If I want to send my kid to private school instead of public school, then why should the portion of my taxes that is allocated towards education be put into the public-school sector? Should our tax money for schools be monopolized?

Why would anyone other than teachers unions be against vouchers? Are poor people against vouchers? The vouchers definitely only benefit those who normally couldn’t quite afford to send their kids to private schools.


I don’t know if poor people care less what school their kids go to, but why shouldn’t public and private schools have to compete for our money and our education? Who cares who is for or against vouchers? That’s something for both fringes of government to dance over.


But I don’t think anyone should have a stranglehold over how my or anyone else’s education tax dollars should be spent.

Do teachers get to interfere in how our education tax money is spent? Do they feel like they are entitled to our tax money to pay for their jobs? I sure don’t have that kind of job security. Why should they?
tMatt Morris
Wilmington, N.C.

A Shaky System
This is a good article on the voucher drama [“Vouch for Us,” Mullen, June 14, City Weekly].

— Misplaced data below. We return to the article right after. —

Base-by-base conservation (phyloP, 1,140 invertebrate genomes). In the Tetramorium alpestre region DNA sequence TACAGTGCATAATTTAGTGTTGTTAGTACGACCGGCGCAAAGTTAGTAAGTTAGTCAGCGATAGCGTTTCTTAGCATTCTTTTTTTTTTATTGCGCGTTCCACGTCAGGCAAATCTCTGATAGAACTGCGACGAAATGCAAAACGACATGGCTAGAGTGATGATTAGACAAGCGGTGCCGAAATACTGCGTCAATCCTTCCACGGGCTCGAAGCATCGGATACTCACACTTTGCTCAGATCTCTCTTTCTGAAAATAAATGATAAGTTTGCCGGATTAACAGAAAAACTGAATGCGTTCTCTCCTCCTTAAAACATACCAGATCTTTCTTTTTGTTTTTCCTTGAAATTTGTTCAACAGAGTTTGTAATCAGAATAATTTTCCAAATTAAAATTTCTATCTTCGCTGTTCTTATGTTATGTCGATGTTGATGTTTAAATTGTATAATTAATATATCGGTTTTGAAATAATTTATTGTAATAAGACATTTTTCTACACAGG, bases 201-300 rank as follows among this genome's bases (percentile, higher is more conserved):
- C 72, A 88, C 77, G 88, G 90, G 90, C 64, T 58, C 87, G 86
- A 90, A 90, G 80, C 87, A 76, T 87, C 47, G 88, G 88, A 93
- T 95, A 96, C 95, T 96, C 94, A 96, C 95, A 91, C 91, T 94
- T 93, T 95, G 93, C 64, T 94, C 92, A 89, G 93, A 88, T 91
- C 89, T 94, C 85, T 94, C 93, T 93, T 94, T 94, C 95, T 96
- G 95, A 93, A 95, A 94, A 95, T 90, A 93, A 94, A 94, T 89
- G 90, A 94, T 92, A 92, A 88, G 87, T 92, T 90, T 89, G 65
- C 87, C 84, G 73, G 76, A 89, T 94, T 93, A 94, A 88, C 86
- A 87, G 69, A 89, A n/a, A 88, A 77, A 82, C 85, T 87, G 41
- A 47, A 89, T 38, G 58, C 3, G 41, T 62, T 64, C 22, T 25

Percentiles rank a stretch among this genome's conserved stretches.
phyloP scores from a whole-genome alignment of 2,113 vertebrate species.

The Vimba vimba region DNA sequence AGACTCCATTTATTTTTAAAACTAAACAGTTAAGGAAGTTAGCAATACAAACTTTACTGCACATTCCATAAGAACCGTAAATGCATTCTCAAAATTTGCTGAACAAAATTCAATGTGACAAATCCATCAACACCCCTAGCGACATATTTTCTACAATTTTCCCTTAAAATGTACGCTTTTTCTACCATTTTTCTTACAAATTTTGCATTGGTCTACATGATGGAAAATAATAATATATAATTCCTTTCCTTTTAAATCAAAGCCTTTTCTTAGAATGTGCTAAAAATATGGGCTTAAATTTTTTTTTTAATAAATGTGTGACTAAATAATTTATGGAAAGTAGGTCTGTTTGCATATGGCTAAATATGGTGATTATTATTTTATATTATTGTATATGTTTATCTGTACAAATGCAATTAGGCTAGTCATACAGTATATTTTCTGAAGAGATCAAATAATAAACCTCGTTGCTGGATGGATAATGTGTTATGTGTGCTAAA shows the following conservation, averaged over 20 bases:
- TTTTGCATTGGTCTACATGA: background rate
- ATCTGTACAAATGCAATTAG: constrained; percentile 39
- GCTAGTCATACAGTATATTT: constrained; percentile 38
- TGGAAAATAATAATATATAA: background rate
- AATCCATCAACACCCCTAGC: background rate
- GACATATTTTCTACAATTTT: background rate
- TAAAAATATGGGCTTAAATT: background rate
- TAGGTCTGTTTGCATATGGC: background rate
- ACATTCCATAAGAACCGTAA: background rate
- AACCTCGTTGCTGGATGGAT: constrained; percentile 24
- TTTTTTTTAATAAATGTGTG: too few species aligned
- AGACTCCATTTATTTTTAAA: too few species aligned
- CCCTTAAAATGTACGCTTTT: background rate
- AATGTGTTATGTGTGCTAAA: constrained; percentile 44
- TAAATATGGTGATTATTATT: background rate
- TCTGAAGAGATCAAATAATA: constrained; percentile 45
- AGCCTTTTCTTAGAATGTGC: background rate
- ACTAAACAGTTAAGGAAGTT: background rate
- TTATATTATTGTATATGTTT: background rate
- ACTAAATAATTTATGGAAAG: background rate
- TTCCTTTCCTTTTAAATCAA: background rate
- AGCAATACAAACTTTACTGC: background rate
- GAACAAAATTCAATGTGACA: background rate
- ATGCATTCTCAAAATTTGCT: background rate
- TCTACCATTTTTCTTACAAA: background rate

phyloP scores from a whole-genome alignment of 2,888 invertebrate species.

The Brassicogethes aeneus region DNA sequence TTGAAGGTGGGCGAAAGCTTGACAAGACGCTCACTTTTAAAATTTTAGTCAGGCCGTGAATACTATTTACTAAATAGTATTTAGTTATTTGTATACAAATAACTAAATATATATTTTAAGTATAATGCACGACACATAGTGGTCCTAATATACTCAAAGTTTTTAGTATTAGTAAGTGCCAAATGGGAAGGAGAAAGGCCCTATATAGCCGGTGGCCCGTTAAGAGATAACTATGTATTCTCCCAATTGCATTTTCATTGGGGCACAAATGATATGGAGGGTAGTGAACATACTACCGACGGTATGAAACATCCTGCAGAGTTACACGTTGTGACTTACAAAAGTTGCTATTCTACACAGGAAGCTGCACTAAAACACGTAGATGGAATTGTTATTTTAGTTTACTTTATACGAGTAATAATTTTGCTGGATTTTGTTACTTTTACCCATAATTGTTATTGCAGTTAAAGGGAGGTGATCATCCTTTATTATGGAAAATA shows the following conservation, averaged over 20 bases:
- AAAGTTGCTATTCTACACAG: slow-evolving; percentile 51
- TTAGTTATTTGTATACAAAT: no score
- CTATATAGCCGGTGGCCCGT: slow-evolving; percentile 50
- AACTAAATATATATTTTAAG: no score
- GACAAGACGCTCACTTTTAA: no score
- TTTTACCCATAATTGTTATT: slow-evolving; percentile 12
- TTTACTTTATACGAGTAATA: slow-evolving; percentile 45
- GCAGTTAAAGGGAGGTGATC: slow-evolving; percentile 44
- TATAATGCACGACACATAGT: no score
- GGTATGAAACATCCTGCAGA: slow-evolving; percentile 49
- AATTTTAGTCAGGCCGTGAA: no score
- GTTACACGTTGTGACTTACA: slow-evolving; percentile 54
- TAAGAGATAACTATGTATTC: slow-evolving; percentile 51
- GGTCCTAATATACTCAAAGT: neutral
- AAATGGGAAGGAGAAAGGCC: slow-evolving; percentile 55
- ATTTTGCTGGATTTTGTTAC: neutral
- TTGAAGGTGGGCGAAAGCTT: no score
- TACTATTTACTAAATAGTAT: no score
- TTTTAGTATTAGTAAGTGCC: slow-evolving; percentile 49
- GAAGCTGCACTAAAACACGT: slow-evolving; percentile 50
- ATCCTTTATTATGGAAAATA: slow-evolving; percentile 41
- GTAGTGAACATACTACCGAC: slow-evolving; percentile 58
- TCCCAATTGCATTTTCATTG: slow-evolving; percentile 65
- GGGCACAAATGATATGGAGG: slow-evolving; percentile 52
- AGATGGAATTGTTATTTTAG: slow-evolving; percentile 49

With big corporations like Wal-Mart trying to control public-ed dollars, it makes me wonder what the system will look like when I retire from public-ed in 14 years.
tLinda V. Auwerda

A Table With Saltas
I worked for a major airline for 37 years, and I’ve traveled extensively. Some may shake their heads or roll their eyeballs but I think the airport at Chania [“Cretan Cleansing,” Private Eye, June 21, City Weekly] is the nicest one I’ve ever seen, albeit modest'but there’s nothing wrong with that, it’s part of the beauty! Chania, of course, has its own ample charms that go far beyond the airport, but it’s certainly nice to start off with a very pleasant and agreeable arrival.

I’ve also been an avid reader of City Weekly since I moved here in 1993 (at heart, I’m still a non-native), and I’ve voiced my opinions here a couple of times. But this is the first time I’ve written about CW President John Saltas. I’ve always appreciated his offerings and musings about Greeks because I think they’re wonderful people from a wonderful country. Not all of them are completely honest, but their warmth and humanity almost invariably are. I sure wouldn’t mind sharing a table with Saltas sometime. (I’m not even going to mention the wonderful, fresh calamari I enjoyed over there.)

But I guess I’m wandering afield, as does Saltas sometimes. Who cares? Anyway, I knew a few bits and pieces of Cretan history, but Saltas did a wonderful job of bringing it alive'and filling in some blanks'in his most recent meanderings. I was glad to come on that journey with you, John, and I appreciate your sharing it with us. Please know that there’s at least one reader in your audience who smiles when you go on like that. Epharisto!
Salt Lake City